Fanon (2005) Colonial War and Mental Disorders uses a series of case studies to demonstrate how the effects pf violence are not just physical but also psychological. Similarly, in Medical Apartheid Washington (2006) illustrates many sources of psychological disturbances – therapeutic and non-therapeutic egregious experiments -led affected the mental health of black people. A common example is the notion within the black community is the notion that HIV/AIDS is a “gay disease” and heterosexuals is less likely to contract the disease, when the reality is that the disease is more pronounced in the black community among heterosexuals, especially women. The dehumanization of black bodies, which were deemed as expendable, repressed the minds of many African Americans and triggered the [pseudoscientific] belief that the black “race” and blackness equates to inferiority.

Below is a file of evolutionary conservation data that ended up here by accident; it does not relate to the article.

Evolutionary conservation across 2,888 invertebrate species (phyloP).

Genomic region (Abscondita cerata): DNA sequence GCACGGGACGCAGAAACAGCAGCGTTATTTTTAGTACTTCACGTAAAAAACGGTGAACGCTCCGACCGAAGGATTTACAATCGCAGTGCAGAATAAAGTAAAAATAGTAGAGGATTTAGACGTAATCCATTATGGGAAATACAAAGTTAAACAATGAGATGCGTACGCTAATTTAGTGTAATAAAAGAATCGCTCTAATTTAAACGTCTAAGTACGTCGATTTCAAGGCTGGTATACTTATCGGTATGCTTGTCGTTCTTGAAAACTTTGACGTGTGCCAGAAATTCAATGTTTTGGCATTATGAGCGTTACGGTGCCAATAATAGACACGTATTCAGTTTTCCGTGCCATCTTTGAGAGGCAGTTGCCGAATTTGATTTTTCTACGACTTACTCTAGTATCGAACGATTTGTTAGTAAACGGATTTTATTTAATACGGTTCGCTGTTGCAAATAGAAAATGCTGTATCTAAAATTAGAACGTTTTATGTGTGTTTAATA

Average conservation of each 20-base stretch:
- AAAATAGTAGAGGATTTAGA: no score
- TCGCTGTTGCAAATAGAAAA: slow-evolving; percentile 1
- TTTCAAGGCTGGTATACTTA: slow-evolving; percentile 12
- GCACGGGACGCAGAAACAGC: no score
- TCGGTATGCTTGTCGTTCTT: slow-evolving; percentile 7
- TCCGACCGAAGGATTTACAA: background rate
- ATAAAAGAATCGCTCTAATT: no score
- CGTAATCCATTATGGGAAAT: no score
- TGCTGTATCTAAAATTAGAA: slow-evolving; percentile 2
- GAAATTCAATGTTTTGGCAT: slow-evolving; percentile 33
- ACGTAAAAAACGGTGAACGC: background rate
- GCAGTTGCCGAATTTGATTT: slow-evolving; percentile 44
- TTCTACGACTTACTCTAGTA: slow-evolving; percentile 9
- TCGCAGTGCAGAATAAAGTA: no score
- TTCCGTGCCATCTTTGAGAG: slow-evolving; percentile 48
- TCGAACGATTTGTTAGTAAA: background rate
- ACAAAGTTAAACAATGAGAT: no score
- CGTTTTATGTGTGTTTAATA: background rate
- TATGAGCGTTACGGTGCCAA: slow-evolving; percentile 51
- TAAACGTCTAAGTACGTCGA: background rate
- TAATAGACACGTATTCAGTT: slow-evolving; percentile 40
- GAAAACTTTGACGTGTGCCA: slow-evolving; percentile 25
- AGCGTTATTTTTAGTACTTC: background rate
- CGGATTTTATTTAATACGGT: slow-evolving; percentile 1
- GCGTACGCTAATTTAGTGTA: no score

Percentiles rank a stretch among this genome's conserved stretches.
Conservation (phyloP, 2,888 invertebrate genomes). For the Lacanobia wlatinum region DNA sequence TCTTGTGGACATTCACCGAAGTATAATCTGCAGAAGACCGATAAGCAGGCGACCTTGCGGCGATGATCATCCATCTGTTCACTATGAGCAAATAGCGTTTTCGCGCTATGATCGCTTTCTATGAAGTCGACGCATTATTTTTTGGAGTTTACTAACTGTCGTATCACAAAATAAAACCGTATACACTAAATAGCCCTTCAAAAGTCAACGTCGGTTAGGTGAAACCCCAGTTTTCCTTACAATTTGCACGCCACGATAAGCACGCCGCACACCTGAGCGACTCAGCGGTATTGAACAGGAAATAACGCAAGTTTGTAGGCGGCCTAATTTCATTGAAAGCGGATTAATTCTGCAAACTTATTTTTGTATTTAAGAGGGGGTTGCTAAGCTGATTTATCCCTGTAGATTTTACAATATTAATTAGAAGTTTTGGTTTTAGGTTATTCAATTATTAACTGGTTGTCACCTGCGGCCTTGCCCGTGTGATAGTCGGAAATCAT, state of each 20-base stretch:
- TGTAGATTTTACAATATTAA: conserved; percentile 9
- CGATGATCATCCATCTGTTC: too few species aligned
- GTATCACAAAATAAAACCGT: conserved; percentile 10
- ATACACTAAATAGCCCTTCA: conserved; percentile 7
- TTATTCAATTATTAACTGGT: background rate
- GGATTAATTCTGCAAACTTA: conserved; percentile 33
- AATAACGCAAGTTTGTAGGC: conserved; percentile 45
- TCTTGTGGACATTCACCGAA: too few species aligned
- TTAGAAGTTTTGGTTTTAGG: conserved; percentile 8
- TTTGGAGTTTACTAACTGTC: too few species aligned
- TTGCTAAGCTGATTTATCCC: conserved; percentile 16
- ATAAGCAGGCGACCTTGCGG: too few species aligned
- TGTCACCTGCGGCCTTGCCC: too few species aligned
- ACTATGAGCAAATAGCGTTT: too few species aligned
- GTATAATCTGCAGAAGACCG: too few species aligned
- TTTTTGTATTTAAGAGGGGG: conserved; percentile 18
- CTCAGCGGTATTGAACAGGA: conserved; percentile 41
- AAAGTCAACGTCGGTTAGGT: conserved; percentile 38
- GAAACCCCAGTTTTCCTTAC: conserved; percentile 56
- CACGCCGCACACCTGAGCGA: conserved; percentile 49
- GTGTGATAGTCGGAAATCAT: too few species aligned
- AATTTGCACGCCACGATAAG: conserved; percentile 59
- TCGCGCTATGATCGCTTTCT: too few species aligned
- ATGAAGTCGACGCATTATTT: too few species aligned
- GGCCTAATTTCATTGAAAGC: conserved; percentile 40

Fanon (2005) also states that total liberation concerns all sector of the personality. Therefore, a person cannot experience total freedom if his consciousness is still being colonized by white supremacy beliefs. Rodney (1973) echo this in How Europe underdeveloped Africa, when he states that “capitalism stands in the path of further social development”. Blacks, have suffered, mentally, physically and emotionally, and still continues to suffer in order to make capitalists achievement possible and Washington (2006) has demonstrated how capitalists commodified black bodies. Rodney (1973) further posits that in order for Africans to truly be free, each African has the responsibility to understand the system and work towards overthrowing it. Thus, a radical approach towards liberation is necessary to decolonize the minds of Africans. Black people need to be and “stay woke”, especially with modern racialized diseases like HIV/AIDS and other current affairs affecting the black community. Fanne Lou Hammer’s consciousness was decolonized upon her encounter with SNCC and as a result not only was her life transformed but she transformed the lives of others.